Ithaca Blog

Tuesday, October 23, 2007

Racial Unrest at Ithaca Schools Draws National Attention

Ithaca got some unwanted publicity in the New York Times today, for the racial unrest in our public schools.

Unwanted, but not unwarranted.

The article first mentions some of Ithaca's enduring positive features: its "cultural diversity," renowned namesake college and Ivy League university, designation in 1997 by Utne Reader as "America's Most Enlightened Town," innovative "local currency intended to support city merchants," and jokey popular reputation as "10 Square Miles Surrounded by Reality."

But, the article relates, harsh realities of racial tension are encroaching in the city's schools.

And it seems that enlightenment has eluded the school leadership.

At the center of the unrest are incidents of harassment of a female African-American student, who was physically and verbally attacked by white male students on her school bus. The incidents were numerous and took place over a protracted span of time. The school took five months to investigate the incidents - which ultimately lead to criminal charges.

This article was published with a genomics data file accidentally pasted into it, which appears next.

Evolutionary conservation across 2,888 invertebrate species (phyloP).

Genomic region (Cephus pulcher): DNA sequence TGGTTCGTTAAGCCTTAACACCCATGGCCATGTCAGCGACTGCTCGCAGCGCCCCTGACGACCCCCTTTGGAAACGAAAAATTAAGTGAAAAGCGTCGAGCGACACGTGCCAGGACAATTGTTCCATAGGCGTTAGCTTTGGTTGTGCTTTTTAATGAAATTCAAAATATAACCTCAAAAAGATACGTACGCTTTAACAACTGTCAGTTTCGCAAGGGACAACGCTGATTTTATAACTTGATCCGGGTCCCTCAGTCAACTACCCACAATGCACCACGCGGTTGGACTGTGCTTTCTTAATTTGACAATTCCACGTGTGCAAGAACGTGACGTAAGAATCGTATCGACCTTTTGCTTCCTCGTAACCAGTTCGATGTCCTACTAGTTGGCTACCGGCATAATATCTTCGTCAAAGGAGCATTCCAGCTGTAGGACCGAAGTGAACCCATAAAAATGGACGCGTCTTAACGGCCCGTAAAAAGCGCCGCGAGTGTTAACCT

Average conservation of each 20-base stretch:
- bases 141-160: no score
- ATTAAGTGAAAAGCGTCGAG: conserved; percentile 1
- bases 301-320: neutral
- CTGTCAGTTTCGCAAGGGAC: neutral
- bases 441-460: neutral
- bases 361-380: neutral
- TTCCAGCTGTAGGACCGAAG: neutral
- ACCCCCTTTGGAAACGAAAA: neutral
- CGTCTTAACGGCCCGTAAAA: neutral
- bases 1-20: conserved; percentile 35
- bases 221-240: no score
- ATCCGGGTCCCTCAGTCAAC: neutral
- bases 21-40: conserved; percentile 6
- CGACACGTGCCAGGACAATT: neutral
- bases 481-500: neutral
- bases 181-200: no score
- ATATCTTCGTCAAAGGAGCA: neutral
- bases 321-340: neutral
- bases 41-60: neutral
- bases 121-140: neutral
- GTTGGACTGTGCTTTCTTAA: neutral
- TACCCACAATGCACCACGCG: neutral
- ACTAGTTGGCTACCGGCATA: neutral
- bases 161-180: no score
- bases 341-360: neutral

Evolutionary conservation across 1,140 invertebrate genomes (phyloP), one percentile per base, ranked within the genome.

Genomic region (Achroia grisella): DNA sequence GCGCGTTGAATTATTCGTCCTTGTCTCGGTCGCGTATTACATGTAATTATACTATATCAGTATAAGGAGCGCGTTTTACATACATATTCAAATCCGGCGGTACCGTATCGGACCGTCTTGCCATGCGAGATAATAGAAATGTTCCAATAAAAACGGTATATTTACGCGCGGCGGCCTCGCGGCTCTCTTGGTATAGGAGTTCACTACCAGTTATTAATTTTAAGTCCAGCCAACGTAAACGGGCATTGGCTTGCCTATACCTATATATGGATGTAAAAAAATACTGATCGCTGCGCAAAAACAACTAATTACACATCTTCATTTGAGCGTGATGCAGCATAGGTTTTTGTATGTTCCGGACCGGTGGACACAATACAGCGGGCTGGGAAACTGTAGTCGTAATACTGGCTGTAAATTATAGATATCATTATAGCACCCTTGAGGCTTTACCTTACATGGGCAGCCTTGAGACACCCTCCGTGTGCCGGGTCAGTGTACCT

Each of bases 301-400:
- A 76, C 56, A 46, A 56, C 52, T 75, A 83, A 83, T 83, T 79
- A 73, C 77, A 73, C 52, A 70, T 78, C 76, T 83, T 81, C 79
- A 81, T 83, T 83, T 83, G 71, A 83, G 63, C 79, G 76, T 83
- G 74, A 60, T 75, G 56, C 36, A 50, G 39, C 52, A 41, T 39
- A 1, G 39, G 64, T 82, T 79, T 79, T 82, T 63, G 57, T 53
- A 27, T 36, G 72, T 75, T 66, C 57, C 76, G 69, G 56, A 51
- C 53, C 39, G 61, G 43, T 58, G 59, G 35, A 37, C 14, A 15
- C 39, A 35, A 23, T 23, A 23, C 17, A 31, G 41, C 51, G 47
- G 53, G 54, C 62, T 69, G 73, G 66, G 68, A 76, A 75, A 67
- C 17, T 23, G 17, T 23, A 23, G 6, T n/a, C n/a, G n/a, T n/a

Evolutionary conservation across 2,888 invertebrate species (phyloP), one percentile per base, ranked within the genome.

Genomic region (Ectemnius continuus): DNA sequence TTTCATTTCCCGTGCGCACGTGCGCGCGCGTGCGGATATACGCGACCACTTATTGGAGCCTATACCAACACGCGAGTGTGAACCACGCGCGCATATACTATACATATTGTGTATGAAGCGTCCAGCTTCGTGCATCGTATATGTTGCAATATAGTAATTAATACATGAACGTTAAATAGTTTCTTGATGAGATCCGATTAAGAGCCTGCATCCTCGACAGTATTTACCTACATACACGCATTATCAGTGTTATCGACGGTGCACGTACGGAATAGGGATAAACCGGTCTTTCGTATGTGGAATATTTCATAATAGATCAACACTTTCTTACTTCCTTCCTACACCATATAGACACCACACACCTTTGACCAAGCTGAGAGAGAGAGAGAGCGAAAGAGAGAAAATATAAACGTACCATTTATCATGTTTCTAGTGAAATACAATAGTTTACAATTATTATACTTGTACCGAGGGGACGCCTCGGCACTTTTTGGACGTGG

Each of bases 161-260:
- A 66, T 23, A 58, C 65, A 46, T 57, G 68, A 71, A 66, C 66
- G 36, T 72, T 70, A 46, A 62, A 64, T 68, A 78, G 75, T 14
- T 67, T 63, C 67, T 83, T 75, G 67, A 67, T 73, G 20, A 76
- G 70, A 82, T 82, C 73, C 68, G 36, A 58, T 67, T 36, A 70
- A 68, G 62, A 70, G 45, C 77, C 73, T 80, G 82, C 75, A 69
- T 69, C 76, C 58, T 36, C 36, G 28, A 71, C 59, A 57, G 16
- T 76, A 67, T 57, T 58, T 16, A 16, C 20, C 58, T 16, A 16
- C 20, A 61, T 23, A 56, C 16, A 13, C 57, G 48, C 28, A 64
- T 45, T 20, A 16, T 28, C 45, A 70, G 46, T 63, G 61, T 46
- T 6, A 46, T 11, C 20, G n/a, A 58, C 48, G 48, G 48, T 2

Upset with the district's slowness to act, the girls' mother filed a complaint with the Tompkins County Human Rights Commission. The commission found the district in violation of human rights laws.

The school district responded with a claim of legal exemption from state human rights laws due to its status as a municipal, rather than private, entity. It claimed that federal privacy laws shielded its students, and precluded its compliance with the human rights laws.

Critics see a pattern of negligence and insensitivity by the district leadership. City Council member Michelle Berry is among those who have called for the resignation of Dr. Judith Pastel, the school district superintendent.

There have been demonstrations by students and parents. Last week, many students stayed home both as a protest, and in response to rumors of threatened violence against students of color.

Tonight, the school board is scheduled to meet and discuss these issues. The hope among aggrieved students and parents, and their sympathizers, is that the board will drop the claims of exemption from human rights law compliance, as a first step to re-establishing trust and security in Ithaca's schools.

Stephen Burke
for Ithaca Blog

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